There have been more than 2,400 confirmed inReach® SOS incidents since the device was first launched in 2011. Still, there are countless instances where a subscriber has communicated via an inReach device — without triggering an SOS — to achieve a self-rescue for themselves, a stranger, a friend or a family member.
One self-rescue involving an inReach device was reported by several media outlets. Chris Korbulic is a kayaker, photographer, world adventurer and a Garmin Outdoor Social Ambassador. During a recent trip to Colombia, Chris and his companions were taken hostage by FARC rebels. Their inReach device proved to be essential to their self-rescue.
The area where they planned to travel was reported to be stable following a peace accord struck between FARC and the Colombian government following a 52-year civil war. Korbulic and 4 companions saw this as an opportunity (as shared on the Garmin blog) to attempt to descend the length of the Apaporis River, one of the last undocumented expanses of the Colombian Amazon.
During their trip, the group learned that the region was less stable than they had anticipated. They received information to avoid a particular area and paddled through the dark of night to avoid it. Despite their best efforts, they were confronted the next morning by a number of rebels carrying assault rifles. They were then taken to a FARC camp and held against their will.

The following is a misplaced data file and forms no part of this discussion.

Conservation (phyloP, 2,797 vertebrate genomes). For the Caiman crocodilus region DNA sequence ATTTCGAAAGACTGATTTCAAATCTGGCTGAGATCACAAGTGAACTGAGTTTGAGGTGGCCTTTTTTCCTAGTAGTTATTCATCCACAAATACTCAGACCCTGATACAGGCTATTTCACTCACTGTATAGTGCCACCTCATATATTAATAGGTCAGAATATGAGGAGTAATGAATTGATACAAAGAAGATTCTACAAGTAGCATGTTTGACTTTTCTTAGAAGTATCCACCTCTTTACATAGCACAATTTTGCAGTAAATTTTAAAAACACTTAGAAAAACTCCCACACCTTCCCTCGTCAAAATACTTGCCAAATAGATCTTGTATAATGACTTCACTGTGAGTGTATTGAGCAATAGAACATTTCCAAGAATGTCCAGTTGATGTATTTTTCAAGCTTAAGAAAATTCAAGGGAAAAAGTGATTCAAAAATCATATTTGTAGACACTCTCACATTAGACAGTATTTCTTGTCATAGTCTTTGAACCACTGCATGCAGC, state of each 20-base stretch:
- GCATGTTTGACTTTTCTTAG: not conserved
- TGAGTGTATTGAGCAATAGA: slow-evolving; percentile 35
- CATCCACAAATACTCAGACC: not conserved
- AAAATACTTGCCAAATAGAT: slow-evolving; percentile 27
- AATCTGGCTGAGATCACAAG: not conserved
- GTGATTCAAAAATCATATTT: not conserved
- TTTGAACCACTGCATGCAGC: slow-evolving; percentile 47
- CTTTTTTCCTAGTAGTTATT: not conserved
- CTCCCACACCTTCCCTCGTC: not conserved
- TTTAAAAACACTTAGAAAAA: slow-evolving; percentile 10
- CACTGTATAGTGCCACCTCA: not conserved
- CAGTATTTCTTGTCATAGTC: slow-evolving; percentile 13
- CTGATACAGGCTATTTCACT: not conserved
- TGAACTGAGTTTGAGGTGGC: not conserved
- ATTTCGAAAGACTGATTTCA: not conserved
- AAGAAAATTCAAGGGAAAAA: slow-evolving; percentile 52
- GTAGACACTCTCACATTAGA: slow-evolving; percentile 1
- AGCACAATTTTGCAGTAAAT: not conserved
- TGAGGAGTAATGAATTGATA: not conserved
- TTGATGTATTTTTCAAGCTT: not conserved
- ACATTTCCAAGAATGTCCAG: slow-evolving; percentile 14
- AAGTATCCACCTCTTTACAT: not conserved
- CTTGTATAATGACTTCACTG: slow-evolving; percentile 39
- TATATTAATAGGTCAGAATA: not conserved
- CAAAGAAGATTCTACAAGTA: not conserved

Korbulic’s companion, Ben Stookesberry, used his inReach device to message a friend and a Colombian contact. The messages that came back indicated the gravity of the situation. “They replied, definitely remain calm,” Korbulic said, “but this could really be a major issue for your health and life.”
The group sent a message to their contacts to wait 48 hours and see how the situation played out. As experienced kayakers and explorers, the group maintained a mindset for resolving the situation themselves.
“The biggest thing with a self-rescue is to assess the situation, look at things objectively and think of the options that you might have,” Korbulic said. “If it’s not absolutely clear that you need immediate rescue, self-rescue in the long run is probably going to be a lot better.”
The group’s contacts got in touch with the U.S. Embassy, which eventually led to their situation being passed to the FBI in the U.S. and the Colombian military. Korbulic explained that they later found out that Colombian authorities mobilized a sizable force to extract the group. In the end, thankfully, a military extraction wasn’t necessary.
“The information that we got from [the authorities via inReach]helped us communicate better with the rebel group, keep our cool and stay calm in the situation we were in and extract ourselves,” Korbulic said.
After several days of detainment, the rebels released the kayakers and gave them permission to continue their journey, but the group decided to end their expedition. They paddled to a nearby village where they were met by government officials and an aircraft that flew them all to Bogotá.
In the end, they were grateful for the journey they had up to the point of their experience with the rebels. They also understood that they had been treated relatively well by the rebel group.
Korbulic is still paddling and seeking adventure. He continues to travel with an inReach device. “I can’t imagine going out on just about any kind of trip of any length in wilderness or a foreign place without it now. It’s totally changed the way that you can operate in the wilderness and foreign countries. It opens up so many new opportunities.”